Mother Maria de Anima Christi van Eijk: In Holland, my place of birth, I almost always have to explain it. The Incarnate Word is Jesus Christ, God made man. When we say, “to prolong the Word,” we refer to a way of life according to the Gospel following the example of Jesus Christ. The Gospel is not only for us religious, it is for everyone and we have to make this known, to bring it to the world. Where the world speaks of hate and war, Jesus Christ speaks of forgiveness and peace.
Today many people still do not know Jesus Christ and His message: that is where the urgency of the mission is, to prolong the Word in the cultures of man, in all the manifestations of man, especially in this culture where death seems to prevail.
We are first of all missionaries and we can say that we have three main lines of apostolate: the first is the proclamation of the Word, to catechize.
The second is the works of mercy: to know Jesus in the poor, the elderly, the orphan, and the handicapped. In the gospel we see the value of life, the love for life from its conception to natural death, love of our neighbor and the love of God.
The third is contemplation, to obtain graces by means of prayer. Our contemplative sisters remind us that God is the only necessary thing; they teach us to raise our minds towards Heaven.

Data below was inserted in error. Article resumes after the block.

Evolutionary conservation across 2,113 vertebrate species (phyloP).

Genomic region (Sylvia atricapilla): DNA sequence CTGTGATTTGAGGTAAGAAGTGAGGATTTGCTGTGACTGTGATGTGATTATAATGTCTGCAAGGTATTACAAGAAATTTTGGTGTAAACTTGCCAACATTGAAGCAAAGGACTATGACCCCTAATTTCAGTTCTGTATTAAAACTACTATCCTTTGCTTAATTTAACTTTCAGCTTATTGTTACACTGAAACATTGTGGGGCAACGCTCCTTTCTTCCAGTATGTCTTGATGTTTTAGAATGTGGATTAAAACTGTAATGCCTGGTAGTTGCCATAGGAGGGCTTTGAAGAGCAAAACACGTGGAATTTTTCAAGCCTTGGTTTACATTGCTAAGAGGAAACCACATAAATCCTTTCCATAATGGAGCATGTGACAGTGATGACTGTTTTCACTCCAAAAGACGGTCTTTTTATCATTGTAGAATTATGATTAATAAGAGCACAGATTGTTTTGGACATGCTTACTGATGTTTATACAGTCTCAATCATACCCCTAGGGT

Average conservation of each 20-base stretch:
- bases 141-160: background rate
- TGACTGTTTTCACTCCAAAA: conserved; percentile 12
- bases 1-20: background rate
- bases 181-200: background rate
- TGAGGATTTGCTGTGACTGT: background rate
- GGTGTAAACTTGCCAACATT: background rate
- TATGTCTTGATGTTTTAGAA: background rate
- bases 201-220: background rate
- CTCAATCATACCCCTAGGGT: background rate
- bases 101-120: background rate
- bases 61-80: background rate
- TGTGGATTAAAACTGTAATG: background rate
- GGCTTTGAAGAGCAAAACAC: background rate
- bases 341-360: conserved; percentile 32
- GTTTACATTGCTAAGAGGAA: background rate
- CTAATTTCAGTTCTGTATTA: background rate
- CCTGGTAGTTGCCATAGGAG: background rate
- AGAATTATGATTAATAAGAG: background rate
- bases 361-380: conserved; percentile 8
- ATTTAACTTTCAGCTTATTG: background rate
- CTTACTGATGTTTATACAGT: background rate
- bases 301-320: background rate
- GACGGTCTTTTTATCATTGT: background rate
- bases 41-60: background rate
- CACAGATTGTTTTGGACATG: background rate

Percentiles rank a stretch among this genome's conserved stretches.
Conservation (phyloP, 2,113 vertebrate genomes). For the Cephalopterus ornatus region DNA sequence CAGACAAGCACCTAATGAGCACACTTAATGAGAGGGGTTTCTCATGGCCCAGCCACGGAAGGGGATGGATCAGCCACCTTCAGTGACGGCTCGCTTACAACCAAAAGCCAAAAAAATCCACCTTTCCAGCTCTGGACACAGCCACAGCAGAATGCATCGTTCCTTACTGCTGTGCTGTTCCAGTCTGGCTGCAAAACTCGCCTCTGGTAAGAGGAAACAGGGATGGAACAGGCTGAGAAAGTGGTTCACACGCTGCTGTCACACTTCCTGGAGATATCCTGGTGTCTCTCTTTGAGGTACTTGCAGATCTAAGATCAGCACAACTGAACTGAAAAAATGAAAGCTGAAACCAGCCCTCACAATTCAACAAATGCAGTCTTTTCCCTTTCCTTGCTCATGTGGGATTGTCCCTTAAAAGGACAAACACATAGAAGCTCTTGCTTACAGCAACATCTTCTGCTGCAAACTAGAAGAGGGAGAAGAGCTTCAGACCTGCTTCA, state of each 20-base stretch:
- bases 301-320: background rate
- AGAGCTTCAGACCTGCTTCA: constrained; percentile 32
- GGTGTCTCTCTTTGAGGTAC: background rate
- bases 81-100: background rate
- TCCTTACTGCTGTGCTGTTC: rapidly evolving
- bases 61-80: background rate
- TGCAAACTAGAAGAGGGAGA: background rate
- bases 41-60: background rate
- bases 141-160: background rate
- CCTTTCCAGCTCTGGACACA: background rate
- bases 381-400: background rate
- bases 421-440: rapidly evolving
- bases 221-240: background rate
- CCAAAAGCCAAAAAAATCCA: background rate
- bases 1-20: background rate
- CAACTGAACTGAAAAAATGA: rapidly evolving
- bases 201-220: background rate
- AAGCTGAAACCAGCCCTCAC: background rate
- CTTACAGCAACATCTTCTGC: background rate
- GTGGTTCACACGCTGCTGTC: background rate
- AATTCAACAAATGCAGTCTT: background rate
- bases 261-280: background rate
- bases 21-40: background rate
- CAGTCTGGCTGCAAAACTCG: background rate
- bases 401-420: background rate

Why do you insist on the “breathing with two lungs,” the Latin and the Eastern?
The two lungs are always present in the Church, this is an expression that John Paul II used, whom we feel very united to having been born under his pontificate and having been illuminated by his example and doctrine.
Our founder desired that we have in our Institute an Eastern Branch in order to help our brothers in the Eastern Churches, as they are part of the undivided patrimony of the Universal Church.
The Eastern Rites are a great treasure; they are different expressions of the same faith. Thanks be to God we have this great patrimony in our communities in Egypt, where not only do we have sisters in the Roman right but in the Coptic as well; and in the Ukraine with the Byzantine Rite. In both places God has brought forth vocations called to evangelize through their own rite.